Saturday, August 18, 2012

Life & Style: time budgeting equates to freedom and success

The thing I hear most people say when they hear the word "budget" in any capacity is that they don't need to do it. It's confining, they say. I will have less money, they say, if we're talking about a money budget. I will have less time, they say, if we're talking about a time budget.

Here's the kicker:
If you sit down and make a written plan, you will have more.
More time.
More money.
More {and an improved} sanity.

Most of the inspiration for this blog comes from people we talk to. The inspiration to encourage you all in your journey came from one such conversation we had. One person was talking to us about retirement and telling us {multiple times in one meeting} how he wanted to retire and if he could just retire and he just really, really wants to retire.

He was so adamant about retiring that we thought he must have some great plans for retirement! When I asked, "What will you do when you retire?" thinking maybe he has a home business he'd like to create, maybe he has travel plans, maybe he wants to take a part-time job at a store he really likes.

His response: "Oh, I don't know. Just the rainy day things I never get around to."

Let's just say we didn't think that was a great response. Why? Because if you budget your time appropriately, that will never be a reason to retire. Jason and I fit in all our activities, both the uncommon and common ones, into our day, month, year, etc.

So first, I want to tackle the idea of putting off "rainy day" sorts of activities, the uncommon activities that you're saving for a time when you have more time.

I used to have a list of books I wanted to read. This list was 14 pages long. If I had a low month in reading, meaning that not many new books were coming out that I wanted to read, I could read a book or two from my huge list. This worked for a little bit... until I read all the books I really wanted to read.

Then, the only books that were left were books that at the end of the day, I had no real desire to read. Some were books I thought I should read, some were books I thought I would like - but whenever I looked at the books remaining on my list, I felt no desire at all to request a book from my list from the library.

I started to resent my list for dictating my {reading} life.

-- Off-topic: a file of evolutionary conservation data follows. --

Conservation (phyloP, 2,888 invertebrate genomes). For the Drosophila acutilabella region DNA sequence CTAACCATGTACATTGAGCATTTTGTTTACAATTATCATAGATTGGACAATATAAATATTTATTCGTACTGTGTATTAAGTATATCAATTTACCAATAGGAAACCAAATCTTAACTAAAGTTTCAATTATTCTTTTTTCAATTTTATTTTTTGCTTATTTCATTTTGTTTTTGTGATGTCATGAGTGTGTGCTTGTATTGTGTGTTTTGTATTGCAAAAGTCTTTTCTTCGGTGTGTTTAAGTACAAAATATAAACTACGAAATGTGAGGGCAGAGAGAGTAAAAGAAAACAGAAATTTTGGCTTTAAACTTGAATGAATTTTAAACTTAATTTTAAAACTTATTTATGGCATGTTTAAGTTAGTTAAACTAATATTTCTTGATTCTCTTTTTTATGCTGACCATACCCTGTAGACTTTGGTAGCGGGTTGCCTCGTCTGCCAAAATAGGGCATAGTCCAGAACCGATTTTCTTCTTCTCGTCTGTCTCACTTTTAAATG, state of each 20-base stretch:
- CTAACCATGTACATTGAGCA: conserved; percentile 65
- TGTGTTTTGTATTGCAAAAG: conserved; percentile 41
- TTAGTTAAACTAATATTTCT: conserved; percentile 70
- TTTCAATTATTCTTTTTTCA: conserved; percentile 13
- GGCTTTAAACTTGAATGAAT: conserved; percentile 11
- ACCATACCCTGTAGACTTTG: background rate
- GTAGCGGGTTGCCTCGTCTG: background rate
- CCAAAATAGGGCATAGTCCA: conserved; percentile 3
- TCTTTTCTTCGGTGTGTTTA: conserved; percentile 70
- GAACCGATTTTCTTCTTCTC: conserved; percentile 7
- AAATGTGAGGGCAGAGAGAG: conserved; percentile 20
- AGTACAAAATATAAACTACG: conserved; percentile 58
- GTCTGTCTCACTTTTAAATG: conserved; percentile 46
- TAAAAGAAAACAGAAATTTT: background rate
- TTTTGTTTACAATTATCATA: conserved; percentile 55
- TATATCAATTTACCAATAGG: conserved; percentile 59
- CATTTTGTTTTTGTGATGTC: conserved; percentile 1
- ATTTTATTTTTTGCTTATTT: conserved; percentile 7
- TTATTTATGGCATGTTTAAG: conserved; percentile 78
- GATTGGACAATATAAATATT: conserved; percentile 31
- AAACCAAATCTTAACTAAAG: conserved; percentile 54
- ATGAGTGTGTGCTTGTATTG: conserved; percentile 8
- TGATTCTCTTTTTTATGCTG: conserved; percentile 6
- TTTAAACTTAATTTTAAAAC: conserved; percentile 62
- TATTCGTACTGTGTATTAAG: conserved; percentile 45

I could have kept that list for a rainy day. I could have said, "When I retire, I'm going to read all these books."

But if I don't want to read those books today, if I don't want to take the time to read those books today, guess what?

I don't want to read them.

The list of books wasn't truly important to me. I had made it important to me for stupid reasons. So I deleted the list. I got rid of the list.

If you truly want to do something, if you truly have the desire in your heart, you will make time for that activity today, this week, this month, this year.

If you keep putting off an activity, like say, having a garden, you don't really want a garden. Maybe you keep finding excuses. "Time just got away from me this summer," "I heard it wasn't going to rain much this summer," "I don't know the first thing about gardening," you might say.

If you won't plant a garden this year, you won't when you retire. You won't when the conditions are perfect. You'll find another excuse, another reason not to follow through on your plan.

Make a list, a real, passion-filled list, of things you'd like to achieve ever. Right now, I have a list of projects to complete this year and a list of projects to complete next year. I have a list of special cleaning activities to be completed, like washing the baseboards and washing the windows. I have a list of uncommon activities, meaning activities that are once-a-year, or one-time only.

Once you have a list of things you will actually complete, then you can make a plan for how to cross items off your list. But so long as you have a list that makes you cringe and a list that makes you want to bang your head against the wall in frustration, you will never get anywhere... retirement or not, free time or not, rainy day or not.

We'll tackle how to actually make time to complete the activities remaining on your list next week.

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